Third, the financial landscape entered new minefields because of intense geopolitical rivalry. If global supply chains are going to be decoupled by different standards, and we arrive at a Splinternet of different technology standards, how should finance respond? As the US applies pressure on Chinese companies and individuals through new sanctions and legislation, financial institutions and companies struggle to deal with shifting goal posts and game changes. The Ant Finance and Didi events are more a reflection of regulatory concerns whether large domestic Big Data platforms should be subject to foreign legislation with national security implications. Will India, for example, continue to allow foreign Big Tech to own all their client data?
Fourth, the regulatory trend towards “open financial data” in which banks would open up their client databases to allow new players to access customer accounts and data will provide new products and services. But this means also severe concerns on client privacy and data security. No country has yet figured out how to manage competition fairly in the fintech world when five firms (Amazon, Microsoft, Google, IBM, Oracle) dominate 70 per cent of cloud-related infrastructure services.
Fifth, blockchain technology, cyber-currencies and central bank digital currencies are now increasingly coming on-stream, making possible payments and transactions that rely less on official currencies and also outside the purview of regulation. In short, the official regulators are responsible for system stability, but may not have access to what is really going on in blockchain space. That is an accident waiting to happen.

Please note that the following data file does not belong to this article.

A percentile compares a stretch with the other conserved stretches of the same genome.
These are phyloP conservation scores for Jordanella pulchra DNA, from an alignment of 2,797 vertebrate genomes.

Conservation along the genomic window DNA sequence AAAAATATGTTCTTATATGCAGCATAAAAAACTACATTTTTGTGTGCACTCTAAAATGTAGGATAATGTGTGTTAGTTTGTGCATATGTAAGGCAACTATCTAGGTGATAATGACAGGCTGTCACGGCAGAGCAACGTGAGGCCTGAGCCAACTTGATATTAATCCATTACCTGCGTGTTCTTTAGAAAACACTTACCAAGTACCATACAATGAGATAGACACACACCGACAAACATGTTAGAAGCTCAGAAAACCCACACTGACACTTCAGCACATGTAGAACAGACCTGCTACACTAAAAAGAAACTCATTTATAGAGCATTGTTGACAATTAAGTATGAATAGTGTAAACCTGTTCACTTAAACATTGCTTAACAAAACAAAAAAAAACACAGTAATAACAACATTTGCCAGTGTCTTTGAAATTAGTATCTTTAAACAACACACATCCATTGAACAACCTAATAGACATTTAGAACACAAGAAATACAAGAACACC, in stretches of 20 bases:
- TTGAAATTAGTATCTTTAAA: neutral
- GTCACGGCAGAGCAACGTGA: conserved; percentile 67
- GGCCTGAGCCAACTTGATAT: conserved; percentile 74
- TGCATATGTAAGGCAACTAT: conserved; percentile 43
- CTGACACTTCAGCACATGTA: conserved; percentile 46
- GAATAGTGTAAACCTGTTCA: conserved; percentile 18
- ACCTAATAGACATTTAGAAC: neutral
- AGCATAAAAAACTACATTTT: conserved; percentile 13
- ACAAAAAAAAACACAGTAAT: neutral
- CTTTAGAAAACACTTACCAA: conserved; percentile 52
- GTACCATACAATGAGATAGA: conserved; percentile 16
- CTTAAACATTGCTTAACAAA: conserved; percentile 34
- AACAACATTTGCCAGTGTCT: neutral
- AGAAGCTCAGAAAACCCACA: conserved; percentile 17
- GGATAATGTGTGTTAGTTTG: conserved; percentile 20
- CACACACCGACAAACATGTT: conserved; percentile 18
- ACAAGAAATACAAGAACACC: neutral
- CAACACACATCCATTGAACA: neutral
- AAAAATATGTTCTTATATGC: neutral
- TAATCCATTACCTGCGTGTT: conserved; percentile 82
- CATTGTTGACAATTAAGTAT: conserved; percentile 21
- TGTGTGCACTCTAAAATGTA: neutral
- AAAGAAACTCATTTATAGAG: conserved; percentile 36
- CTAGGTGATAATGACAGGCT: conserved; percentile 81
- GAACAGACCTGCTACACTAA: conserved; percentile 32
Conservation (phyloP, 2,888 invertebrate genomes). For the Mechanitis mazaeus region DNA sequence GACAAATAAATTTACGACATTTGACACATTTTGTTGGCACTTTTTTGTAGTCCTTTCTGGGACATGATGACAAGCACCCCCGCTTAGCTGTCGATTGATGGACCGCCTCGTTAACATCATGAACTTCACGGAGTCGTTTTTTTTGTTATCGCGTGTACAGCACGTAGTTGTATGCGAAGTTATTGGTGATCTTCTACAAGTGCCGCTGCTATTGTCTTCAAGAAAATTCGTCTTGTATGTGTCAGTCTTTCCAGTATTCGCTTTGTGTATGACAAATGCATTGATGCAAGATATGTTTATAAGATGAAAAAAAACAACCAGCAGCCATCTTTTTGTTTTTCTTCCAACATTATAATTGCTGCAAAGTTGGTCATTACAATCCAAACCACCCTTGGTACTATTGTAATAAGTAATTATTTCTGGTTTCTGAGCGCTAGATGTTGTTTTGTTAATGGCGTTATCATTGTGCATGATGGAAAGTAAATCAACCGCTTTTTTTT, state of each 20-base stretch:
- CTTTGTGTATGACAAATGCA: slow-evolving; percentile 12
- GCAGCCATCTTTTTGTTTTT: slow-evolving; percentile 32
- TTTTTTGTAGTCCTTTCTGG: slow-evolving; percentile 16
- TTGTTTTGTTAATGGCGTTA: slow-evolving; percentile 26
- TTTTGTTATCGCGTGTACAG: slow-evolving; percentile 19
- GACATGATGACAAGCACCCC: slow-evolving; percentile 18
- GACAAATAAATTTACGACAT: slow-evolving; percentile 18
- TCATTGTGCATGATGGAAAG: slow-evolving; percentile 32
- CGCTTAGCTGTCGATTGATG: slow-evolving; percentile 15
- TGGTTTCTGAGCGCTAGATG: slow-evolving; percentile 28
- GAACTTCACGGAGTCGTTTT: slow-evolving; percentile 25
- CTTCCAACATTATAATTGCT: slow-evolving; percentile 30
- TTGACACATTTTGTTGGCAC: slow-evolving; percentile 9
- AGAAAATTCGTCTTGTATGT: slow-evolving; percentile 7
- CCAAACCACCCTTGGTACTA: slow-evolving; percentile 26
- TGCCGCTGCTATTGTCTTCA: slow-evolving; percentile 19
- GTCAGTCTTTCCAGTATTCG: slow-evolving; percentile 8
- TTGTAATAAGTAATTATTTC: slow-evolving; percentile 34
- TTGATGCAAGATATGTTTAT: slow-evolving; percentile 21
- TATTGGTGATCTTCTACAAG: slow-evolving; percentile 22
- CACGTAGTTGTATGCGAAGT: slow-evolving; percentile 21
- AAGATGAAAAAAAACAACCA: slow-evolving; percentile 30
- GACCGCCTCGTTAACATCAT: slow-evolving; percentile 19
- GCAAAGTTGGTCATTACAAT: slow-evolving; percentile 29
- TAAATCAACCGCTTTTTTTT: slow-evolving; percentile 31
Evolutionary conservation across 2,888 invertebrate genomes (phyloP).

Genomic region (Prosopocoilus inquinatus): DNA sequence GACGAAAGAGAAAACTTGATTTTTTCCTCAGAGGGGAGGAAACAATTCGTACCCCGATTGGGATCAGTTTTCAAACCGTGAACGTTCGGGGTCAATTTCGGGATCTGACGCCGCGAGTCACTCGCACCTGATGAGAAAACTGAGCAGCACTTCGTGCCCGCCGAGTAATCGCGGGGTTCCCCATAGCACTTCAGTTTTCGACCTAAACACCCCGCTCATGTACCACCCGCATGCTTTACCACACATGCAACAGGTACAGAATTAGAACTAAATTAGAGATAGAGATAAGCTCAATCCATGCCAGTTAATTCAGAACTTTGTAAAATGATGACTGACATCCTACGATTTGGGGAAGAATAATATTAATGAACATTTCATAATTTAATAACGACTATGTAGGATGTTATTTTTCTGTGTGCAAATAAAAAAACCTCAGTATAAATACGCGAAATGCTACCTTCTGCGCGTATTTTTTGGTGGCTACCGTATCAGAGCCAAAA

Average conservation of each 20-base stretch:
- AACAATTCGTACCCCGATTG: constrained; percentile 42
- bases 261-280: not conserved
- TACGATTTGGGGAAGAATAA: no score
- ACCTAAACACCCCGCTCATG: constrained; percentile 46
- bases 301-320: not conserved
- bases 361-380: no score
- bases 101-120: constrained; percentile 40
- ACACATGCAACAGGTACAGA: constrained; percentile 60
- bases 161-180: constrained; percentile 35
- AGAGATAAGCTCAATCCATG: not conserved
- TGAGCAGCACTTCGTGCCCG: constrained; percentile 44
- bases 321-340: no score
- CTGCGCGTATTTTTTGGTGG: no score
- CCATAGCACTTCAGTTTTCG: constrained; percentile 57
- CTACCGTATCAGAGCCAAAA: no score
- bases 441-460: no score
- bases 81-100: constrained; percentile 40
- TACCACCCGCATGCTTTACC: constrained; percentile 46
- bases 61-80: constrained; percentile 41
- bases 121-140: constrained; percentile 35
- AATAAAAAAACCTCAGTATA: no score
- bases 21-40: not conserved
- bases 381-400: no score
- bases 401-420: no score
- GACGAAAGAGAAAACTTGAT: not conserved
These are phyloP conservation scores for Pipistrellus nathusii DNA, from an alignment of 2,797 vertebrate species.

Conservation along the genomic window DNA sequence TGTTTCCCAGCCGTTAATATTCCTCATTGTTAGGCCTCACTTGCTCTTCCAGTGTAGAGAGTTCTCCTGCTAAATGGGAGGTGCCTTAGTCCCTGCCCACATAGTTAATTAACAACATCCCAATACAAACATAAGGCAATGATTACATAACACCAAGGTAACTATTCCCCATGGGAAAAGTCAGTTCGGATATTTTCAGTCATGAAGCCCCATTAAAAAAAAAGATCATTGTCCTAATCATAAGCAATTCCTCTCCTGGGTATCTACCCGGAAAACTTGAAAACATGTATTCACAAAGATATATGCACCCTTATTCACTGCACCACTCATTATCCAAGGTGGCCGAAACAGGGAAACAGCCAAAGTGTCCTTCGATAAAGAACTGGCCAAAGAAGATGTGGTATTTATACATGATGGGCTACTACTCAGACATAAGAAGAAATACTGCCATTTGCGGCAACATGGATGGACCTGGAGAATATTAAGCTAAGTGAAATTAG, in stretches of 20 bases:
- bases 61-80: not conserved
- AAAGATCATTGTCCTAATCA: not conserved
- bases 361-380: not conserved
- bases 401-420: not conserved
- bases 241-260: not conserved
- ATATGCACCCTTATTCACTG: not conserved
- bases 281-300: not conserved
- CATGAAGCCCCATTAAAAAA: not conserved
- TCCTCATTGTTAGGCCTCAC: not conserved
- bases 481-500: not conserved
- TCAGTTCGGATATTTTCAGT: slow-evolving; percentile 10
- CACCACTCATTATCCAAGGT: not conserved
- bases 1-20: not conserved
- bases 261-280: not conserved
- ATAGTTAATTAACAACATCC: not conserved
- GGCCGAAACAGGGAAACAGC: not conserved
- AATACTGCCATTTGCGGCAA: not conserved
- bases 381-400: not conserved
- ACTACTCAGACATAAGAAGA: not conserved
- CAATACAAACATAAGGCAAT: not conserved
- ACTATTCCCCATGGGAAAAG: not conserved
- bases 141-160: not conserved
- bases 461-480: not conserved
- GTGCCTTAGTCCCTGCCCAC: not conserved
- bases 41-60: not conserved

All these suggest that the global financial system has grown faster, more complex and entangled than any single nation to manage on its own. If the largest financial systems are caught in increasingly acrimonious geopolitical rivalry, what are the risks of financial accidents that can easily escalate to financial crises? In the 2008 global financial crisis, G20 stood together to execute a whole range of responses. This time round, there is no unity as the US continues to apply financial sanctions against her enemies and rivals, amounting to 4,283 cases as of January 2021, of which 246 and 8 respectively were against Chinese and Hong Kong entities.
The bubble in fintech valuation that has fueled rising stock markets and investments in technology is fundamentally driven by central bank loose monetary policy. Central bank assets have grown faster on an average of 8.4 per cent per annum between 2013-2018, than banks (3.8 per cent) or NBFIs (5.9 per cent) to reach 7.5 per cent of global financial assets. Does this mean that financial markets can assume that central banks will continue to underwrite their prosperity?
As inflation rears its head, central banks will have to reverse their loose monetary stance, thus putting the global financial system under stress. The global financial system has structural and regulatory cracks, but they can only be fixed by having some political understanding amongst the big players. Without this, expect a messy outcome.
Andrew Sheng writes on global issues from an Asian perspective. The views expressed are his own.